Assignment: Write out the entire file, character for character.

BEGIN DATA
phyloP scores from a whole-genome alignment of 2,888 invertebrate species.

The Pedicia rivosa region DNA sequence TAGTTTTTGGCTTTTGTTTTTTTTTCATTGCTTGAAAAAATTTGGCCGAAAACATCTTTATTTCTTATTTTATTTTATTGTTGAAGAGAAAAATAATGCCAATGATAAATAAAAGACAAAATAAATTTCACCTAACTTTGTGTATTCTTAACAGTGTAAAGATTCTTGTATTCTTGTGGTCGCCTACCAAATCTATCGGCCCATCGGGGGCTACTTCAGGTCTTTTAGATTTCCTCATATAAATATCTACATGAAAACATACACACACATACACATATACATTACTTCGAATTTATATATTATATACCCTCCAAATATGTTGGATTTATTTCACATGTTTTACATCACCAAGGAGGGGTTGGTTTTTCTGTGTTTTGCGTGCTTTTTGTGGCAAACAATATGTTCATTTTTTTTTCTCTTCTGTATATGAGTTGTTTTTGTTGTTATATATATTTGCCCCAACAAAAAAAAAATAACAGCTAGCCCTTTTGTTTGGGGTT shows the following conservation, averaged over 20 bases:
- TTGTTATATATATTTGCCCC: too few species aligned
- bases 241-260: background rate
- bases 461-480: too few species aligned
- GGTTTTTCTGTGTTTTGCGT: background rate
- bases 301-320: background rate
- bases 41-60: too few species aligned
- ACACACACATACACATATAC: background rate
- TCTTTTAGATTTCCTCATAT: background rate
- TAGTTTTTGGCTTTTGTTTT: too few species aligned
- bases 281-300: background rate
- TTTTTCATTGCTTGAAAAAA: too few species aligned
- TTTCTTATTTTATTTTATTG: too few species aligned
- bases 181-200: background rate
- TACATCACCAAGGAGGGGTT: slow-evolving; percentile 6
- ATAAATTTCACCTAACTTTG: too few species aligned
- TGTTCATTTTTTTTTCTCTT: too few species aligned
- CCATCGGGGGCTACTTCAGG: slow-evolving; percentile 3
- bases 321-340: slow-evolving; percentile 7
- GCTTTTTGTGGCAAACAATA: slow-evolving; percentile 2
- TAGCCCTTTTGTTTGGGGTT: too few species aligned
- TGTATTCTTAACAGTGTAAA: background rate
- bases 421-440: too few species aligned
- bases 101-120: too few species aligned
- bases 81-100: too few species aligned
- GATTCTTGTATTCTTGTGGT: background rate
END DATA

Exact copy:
phyloP scores from a whole-genome alignment of 2,888 invertebrate species.

The Pedicia rivosa region DNA sequence TAGTTTTTGGCTTTTGTTTTTTTTTCATTGCTTGAAAAAATTTGGCCGAAAACATCTTTATTTCTTATTTTATTTTATTGTTGAAGAGAAAAATAATGCCAATGATAAATAAAAGACAAAATAAATTTCACCTAACTTTGTGTATTCTTAACAGTGTAAAGATTCTTGTATTCTTGTGGTCGCCTACCAAATCTATCGGCCCATCGGGGGCTACTTCAGGTCTTTTAGATTTCCTCATATAAATATCTACATGAAAACATACACACACATACACATATACATTACTTCGAATTTATATATTATATACCCTCCAAATATGTTGGATTTATTTCACATGTTTTACATCACCAAGGAGGGGTTGGTTTTTCTGTGTTTTGCGTGCTTTTTGTGGCAAACAATATGTTCATTTTTTTTTCTCTTCTGTATATGAGTTGTTTTTGTTGTTATATATATTTGCCCCAACAAAAAAAAAATAACAGCTAGCCCTTTTGTTTGGGGTT shows the following conservation, averaged over 20 bases:
- TTGTTATATATATTTGCCCC: too few species aligned
- bases 241-260: background rate
- bases 461-480: too few species aligned
- GGTTTTTCTGTGTTTTGCGT: background rate
- bases 301-320: background rate
- bases 41-60: too few species aligned
- ACACACACATACACATATAC: background rate
- TCTTTTAGATTTCCTCATAT: background rate
- TAGTTTTTGGCTTTTGTTTT: too few species aligned
- bases 281-300: background rate
- TTTTTCATTGCTTGAAAAAA: too few species aligned
- TTTCTTATTTTATTTTATTG: too few species aligned
- bases 181-200: background rate
- TACATCACCAAGGAGGGGTT: slow-evolving; percentile 6
- ATAAATTTCACCTAACTTTG: too few species aligned
- TGTTCATTTTTTTTTCTCTT: too few species aligned
- CCATCGGGGGCTACTTCAGG: slow-evolving; percentile 3
- bases 321-340: slow-evolving; percentile 7
- GCTTTTTGTGGCAAACAATA: slow-evolving; percentile 2
- TAGCCCTTTTGTTTGGGGTT: too few species aligned
- TGTATTCTTAACAGTGTAAA: background rate
- bases 421-440: too few species aligned
- bases 101-120: too few species aligned
- bases 81-100: too few species aligned
- GATTCTTGTATTCTTGTGGT: background rate